Brenda's Goldenrod

Solidago brendae Semple (2013) is the most recently described species in S. subsect. Triplinerviae.  Fernald (1915) treated the taxon as S. lepida var. elongata (Nutt.) Fern., which was a misapplication of the name S. elongata Nutt. to this species native to eastern Canada.  It is common in the Gaspé Peninsula and along the north shore of the St. Lawrence R., in northestern Québec.  It occurs in western Newfoundland and in scattered locations in New Brunswick, Prince Edward Island, and Cape Breton, and Nova Scotia in eastern Canada.  It is known from several locations in Maine and possibly occurs in northern Maine as well.  The range extends across northern Quebec toward James Bay in scattered locations and is native or introduced in scattered locations in northern Ontario as far west as Red Lake.  Semple and Gilman (2015) reported the presence of S. brendae in northern Vermont.  The species was not included in Semple and Cook (2006, Flora of North America).  Semple (2020) discussed why the name S. brendae has been taken up here rather than the original form of the name S. brendiae as published.

Solidago brendiae range Semple draft

Solidago brendae is distinguished from S. canadensis by the branching pattern of its inflorescences and by having usually much longer upper leaves that extend into the inflorescence and heads with more ray florets.  Leaves can have large sharp serrations or be entire.  Solidago brendae appears to replace S. canadensis north of roughly 46° N latitude.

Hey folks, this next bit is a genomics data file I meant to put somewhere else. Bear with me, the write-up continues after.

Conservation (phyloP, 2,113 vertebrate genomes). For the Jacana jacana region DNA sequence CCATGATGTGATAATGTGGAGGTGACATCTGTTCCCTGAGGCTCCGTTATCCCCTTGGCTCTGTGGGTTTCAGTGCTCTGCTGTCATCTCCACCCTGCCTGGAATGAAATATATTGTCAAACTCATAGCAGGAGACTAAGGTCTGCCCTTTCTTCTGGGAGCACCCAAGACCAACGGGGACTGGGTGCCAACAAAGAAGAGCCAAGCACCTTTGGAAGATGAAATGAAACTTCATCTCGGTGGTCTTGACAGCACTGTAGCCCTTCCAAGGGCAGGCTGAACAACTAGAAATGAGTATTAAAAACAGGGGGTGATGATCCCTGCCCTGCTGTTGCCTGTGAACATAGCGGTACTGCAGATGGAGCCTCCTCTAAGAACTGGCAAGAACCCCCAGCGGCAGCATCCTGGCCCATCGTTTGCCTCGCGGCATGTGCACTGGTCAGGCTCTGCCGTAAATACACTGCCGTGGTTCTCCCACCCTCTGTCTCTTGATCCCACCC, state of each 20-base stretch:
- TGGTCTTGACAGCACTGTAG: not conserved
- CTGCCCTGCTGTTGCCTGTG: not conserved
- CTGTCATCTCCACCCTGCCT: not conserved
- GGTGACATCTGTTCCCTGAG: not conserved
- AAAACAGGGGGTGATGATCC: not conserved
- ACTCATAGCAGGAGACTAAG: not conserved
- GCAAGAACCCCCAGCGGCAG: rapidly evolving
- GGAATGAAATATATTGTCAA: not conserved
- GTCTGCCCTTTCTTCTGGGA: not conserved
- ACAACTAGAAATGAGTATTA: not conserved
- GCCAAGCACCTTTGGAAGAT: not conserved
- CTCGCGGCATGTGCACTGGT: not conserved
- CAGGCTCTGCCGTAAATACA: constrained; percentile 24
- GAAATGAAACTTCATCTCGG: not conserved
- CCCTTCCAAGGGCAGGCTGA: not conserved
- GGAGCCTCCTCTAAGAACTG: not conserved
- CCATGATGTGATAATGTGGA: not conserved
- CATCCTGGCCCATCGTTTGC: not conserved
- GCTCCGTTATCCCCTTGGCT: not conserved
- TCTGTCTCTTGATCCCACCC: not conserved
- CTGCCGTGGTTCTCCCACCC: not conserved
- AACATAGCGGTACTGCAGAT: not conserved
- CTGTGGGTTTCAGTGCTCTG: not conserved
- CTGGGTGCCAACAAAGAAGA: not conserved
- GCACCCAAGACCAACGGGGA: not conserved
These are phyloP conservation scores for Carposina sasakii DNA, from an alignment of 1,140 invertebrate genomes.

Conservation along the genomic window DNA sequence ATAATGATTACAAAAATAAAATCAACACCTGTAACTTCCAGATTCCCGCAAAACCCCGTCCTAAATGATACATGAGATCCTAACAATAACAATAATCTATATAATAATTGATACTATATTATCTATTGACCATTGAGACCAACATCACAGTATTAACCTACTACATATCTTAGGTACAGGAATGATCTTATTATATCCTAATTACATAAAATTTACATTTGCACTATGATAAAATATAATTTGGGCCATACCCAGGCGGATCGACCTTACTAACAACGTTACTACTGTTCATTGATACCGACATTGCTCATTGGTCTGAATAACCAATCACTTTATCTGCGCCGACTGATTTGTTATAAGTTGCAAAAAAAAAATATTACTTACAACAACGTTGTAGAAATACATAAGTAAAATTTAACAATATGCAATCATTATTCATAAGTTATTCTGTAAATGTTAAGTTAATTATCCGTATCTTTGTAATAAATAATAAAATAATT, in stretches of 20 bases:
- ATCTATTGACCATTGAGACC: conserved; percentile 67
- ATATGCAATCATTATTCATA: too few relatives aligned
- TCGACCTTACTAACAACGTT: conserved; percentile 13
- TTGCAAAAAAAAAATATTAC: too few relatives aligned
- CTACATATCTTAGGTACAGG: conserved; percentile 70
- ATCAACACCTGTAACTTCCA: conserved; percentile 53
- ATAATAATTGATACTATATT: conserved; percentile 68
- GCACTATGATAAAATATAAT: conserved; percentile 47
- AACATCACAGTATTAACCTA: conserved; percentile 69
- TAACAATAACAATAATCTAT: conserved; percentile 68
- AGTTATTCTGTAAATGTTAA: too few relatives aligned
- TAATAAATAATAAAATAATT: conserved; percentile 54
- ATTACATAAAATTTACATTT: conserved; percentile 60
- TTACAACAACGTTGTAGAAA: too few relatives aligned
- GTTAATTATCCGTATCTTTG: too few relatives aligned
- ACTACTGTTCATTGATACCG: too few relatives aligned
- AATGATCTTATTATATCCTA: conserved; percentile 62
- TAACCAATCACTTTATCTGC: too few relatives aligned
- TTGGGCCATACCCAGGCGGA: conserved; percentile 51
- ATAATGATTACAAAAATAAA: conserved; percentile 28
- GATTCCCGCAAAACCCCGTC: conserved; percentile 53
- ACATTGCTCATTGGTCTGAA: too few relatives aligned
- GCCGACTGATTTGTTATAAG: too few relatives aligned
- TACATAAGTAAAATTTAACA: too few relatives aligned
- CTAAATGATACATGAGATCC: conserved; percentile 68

Floral arrays of Solidago brendiae and S. canadensis (Semple et al 2013)

Solidago brendae is similar to S. fallax but has narrower middle and upper stem leaves.  Semple et al. (2013) presented a multivariate morphometric analysis that helped determine which technical characters distinguished these three eastern species from each other and from the more western S. lepida and S. elongata.

Solidago brendae is a diploid species occurring on calcareous sand and gravel soils, sandy clay loam soils along stream margins and banks, road sides and wet ditches, recently cleared land, disturbed ground, gravelly shores.

The species is named in honor of Brenda Semple the author's wife and companion on field trips for more than four decades and was co-collector of the type specimens Semple & Semple 11437 (WAT, MO, MT, UNB).

Semple (2016) documented a Solidago bicolor × S. brendiae hybrid using multivariate morphometric analysis of specimens of S. bicolor, S. brendae and S. canadensis.  The hybrid was first reported by Hinds (1984) as S. bicolor × S. canadensis; the subsect. Triplinerviae parent was actually S. brendae.  Semple (2020) documented a Solidago brendae × S. sempervirens hybrids using multivariate morphometric analysis of specimens of  S. brendiae, S. canadensis and S. sempervirens.